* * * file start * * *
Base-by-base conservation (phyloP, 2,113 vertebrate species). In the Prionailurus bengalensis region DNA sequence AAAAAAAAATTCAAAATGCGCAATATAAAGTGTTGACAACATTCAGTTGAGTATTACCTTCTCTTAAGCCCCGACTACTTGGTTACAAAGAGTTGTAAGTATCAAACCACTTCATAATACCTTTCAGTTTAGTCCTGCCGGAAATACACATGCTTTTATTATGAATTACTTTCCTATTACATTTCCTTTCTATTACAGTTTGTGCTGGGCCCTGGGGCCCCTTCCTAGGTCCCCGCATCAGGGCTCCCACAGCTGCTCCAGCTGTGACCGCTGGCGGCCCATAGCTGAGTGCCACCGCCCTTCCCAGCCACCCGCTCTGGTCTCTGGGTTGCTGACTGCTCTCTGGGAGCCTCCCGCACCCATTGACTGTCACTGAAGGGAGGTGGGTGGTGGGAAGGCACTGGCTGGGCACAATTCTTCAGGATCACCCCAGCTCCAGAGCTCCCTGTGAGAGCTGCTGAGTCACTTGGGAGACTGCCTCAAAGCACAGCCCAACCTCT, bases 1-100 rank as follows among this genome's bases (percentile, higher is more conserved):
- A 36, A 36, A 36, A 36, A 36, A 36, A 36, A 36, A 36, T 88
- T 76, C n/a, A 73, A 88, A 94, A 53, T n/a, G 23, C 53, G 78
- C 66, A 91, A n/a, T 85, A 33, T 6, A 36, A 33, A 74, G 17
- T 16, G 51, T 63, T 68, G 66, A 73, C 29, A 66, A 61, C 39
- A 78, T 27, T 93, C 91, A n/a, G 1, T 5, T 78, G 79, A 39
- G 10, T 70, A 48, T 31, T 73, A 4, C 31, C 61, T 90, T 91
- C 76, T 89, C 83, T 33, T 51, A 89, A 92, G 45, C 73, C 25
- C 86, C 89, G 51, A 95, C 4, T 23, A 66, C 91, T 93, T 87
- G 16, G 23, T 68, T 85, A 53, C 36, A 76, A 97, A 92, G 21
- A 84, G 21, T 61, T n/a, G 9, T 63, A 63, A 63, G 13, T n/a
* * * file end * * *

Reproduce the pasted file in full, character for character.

Base-by-base conservation (phyloP, 2,113 vertebrate species). In the Prionailurus bengalensis region DNA sequence AAAAAAAAATTCAAAATGCGCAATATAAAGTGTTGACAACATTCAGTTGAGTATTACCTTCTCTTAAGCCCCGACTACTTGGTTACAAAGAGTTGTAAGTATCAAACCACTTCATAATACCTTTCAGTTTAGTCCTGCCGGAAATACACATGCTTTTATTATGAATTACTTTCCTATTACATTTCCTTTCTATTACAGTTTGTGCTGGGCCCTGGGGCCCCTTCCTAGGTCCCCGCATCAGGGCTCCCACAGCTGCTCCAGCTGTGACCGCTGGCGGCCCATAGCTGAGTGCCACCGCCCTTCCCAGCCACCCGCTCTGGTCTCTGGGTTGCTGACTGCTCTCTGGGAGCCTCCCGCACCCATTGACTGTCACTGAAGGGAGGTGGGTGGTGGGAAGGCACTGGCTGGGCACAATTCTTCAGGATCACCCCAGCTCCAGAGCTCCCTGTGAGAGCTGCTGAGTCACTTGGGAGACTGCCTCAAAGCACAGCCCAACCTCT, bases 1-100 rank as follows among this genome's bases (percentile, higher is more conserved):
- A 36, A 36, A 36, A 36, A 36, A 36, A 36, A 36, A 36, T 88
- T 76, C n/a, A 73, A 88, A 94, A 53, T n/a, G 23, C 53, G 78
- C 66, A 91, A n/a, T 85, A 33, T 6, A 36, A 33, A 74, G 17
- T 16, G 51, T 63, T 68, G 66, A 73, C 29, A 66, A 61, C 39
- A 78, T 27, T 93, C 91, A n/a, G 1, T 5, T 78, G 79, A 39
- G 10, T 70, A 48, T 31, T 73, A 4, C 31, C 61, T 90, T 91
- C 76, T 89, C 83, T 33, T 51, A 89, A 92, G 45, C 73, C 25
- C 86, C 89, G 51, A 95, C 4, T 23, A 66, C 91, T 93, T 87
- G 16, G 23, T 68, T 85, A 53, C 36, A 76, A 97, A 92, G 21
- A 84, G 21, T 61, T n/a, G 9, T 63, A 63, A 63, G 13, T n/a